She sought the support of Rev. Jim Sherman, a member of the Association board, and Rev. Ed Rabel, one of her teachers. Following the guidance of the Holy Spirit, Mosley outlined the basic Urban Ministerial Program and its purpose to “educate Black people in Unity.”
When Mosley took the proposal to Rev. Bernard Dozier, president of the Association of Unity Churches, he suggested that she rewrite the proposal in “white folk’s language.”
At the Unity Conference in June 1979, Rev. Dozier presented Mosley’s proposal for the AUC-UMS Urban Program, and it received full approval. Unfortunately, there was no money to support it.
Taking the Message to Urban Communities
Mosley stepped out in faith and started Unity Urban Ministerial School practically on a shoestring. The Association set up an Academic Advisory Committee of seasoned Unity ministers; Revs. Jack Boland, Doris Caldwell, Catherine Knight, Bob Washer, and David Williamson, to assist the Urban School in “reaching the vast ethnic groups found in the urban metropolitan settings, to enhance the spirit of renaissance in urban areas, bringing more Unity ministers into the Unity movement and the Unity concept in the city of Detroit, and other urban areas.”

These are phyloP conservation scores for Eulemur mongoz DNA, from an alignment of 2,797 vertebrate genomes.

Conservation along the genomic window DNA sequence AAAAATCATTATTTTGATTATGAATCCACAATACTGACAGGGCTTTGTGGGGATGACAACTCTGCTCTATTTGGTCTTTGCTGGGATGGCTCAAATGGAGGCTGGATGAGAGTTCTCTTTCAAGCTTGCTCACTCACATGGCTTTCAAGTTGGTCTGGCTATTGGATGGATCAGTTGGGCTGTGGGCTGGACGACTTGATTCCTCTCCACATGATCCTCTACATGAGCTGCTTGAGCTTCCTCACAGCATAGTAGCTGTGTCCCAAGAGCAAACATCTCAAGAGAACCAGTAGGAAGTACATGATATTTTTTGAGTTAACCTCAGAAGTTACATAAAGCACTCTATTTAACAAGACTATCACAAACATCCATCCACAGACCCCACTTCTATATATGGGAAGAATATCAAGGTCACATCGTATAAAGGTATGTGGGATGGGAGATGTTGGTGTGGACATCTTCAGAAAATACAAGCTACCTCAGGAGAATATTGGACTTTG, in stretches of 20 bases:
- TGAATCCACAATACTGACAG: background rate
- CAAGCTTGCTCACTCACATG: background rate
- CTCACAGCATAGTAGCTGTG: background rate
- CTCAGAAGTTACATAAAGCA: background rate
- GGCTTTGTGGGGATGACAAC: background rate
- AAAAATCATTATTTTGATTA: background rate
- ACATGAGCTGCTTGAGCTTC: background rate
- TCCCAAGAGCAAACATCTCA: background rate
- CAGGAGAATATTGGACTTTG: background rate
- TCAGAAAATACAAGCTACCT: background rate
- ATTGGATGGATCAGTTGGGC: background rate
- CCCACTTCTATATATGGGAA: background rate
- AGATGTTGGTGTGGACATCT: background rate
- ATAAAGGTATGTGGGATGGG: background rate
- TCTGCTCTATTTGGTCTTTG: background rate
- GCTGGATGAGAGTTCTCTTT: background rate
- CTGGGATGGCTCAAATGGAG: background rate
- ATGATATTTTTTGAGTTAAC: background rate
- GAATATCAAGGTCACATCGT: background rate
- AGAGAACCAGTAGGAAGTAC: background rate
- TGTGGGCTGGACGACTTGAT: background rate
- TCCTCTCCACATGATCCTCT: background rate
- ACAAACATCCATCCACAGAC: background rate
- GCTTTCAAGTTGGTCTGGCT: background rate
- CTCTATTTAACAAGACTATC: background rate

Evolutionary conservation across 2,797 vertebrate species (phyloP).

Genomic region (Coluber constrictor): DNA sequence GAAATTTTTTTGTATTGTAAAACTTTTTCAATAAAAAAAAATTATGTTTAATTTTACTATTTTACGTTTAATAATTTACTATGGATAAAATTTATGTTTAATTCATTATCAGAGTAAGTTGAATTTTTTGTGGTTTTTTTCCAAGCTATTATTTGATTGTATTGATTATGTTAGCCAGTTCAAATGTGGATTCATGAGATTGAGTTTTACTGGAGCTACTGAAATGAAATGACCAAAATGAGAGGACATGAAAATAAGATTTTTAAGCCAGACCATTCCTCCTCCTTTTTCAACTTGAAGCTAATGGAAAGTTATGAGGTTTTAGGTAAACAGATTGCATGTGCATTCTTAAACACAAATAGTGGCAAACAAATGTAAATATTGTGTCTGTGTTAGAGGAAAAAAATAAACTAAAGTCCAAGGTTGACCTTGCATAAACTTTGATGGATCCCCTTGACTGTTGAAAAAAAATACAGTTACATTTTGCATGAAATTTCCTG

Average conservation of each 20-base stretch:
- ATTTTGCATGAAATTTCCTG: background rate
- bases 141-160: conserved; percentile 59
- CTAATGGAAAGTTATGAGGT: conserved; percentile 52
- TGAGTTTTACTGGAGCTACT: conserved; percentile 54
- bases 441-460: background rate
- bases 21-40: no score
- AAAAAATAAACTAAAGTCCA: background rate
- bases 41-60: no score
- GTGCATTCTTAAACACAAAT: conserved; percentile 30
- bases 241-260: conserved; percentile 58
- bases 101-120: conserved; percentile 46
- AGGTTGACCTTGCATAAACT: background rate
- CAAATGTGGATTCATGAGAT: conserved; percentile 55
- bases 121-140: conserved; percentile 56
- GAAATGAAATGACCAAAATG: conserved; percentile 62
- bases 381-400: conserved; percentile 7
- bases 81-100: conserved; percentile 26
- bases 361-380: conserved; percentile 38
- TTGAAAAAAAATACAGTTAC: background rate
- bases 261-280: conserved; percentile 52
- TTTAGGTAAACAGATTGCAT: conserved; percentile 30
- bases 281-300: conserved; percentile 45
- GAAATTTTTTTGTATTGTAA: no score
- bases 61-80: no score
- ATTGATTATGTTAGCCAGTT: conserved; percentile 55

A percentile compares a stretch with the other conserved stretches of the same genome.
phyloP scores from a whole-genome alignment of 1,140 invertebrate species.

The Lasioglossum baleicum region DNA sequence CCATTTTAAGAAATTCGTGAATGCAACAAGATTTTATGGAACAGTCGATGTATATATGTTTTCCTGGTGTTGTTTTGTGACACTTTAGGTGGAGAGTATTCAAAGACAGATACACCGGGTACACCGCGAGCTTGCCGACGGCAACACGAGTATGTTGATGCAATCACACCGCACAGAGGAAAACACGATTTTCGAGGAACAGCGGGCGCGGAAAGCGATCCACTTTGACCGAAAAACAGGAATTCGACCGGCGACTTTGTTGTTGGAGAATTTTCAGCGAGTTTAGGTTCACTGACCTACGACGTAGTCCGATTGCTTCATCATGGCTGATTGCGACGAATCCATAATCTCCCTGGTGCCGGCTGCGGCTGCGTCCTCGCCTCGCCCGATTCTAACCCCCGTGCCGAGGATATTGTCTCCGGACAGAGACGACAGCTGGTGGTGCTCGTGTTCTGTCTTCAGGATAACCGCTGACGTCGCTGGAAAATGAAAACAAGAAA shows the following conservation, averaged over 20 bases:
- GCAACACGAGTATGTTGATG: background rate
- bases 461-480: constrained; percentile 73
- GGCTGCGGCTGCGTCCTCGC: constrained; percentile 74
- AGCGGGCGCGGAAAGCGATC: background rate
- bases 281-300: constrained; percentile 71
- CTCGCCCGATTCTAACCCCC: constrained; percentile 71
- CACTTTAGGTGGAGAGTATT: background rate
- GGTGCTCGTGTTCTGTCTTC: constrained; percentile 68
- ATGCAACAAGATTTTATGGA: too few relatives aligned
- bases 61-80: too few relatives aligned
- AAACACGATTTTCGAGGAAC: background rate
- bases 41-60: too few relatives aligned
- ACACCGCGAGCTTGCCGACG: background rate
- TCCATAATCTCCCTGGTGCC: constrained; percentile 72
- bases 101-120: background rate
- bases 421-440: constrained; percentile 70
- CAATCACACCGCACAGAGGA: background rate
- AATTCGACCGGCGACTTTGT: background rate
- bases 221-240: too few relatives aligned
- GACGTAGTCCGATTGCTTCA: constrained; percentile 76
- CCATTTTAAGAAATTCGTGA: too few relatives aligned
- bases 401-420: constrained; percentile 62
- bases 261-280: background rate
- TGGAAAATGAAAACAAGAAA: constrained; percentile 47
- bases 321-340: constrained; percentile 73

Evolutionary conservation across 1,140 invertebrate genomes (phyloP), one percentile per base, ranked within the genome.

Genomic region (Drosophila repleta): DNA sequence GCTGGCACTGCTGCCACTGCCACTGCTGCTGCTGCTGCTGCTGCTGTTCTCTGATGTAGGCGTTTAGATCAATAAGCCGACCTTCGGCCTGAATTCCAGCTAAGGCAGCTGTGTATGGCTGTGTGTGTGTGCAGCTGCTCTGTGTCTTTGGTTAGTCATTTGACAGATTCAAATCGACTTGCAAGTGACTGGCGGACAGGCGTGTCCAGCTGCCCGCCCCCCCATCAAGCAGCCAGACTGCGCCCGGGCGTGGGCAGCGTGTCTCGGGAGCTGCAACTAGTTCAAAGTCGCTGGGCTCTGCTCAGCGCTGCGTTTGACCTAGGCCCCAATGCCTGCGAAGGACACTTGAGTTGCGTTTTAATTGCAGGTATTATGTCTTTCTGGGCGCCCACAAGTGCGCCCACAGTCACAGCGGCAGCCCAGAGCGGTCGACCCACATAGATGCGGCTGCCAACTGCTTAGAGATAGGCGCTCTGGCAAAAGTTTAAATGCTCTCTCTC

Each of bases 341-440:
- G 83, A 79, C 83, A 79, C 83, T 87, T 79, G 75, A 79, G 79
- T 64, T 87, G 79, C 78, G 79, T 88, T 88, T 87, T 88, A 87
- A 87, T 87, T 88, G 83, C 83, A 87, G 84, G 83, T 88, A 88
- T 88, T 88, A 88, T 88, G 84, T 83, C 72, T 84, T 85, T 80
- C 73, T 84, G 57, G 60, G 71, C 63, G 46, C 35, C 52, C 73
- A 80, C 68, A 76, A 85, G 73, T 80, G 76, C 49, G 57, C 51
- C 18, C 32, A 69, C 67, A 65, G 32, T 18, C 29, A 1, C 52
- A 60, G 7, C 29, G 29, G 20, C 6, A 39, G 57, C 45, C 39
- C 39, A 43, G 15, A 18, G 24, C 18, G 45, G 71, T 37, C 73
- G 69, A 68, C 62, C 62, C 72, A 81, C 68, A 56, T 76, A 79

The vision for the school was to train ministers who might never have the opportunity to take the message of hope and faith so needed in urban communities across the United States and beyond.
Mosley used the model from the colleges she attended to develop the structure of the Urban School, and based the School’s mission on Isaiah 61:1:
“The spirit of the Lord God is upon me, because the Lord has anointed me; he has sent me to bring good news to the oppressed, to bind up the brokenhearted, to proclaim liberty to the captives.”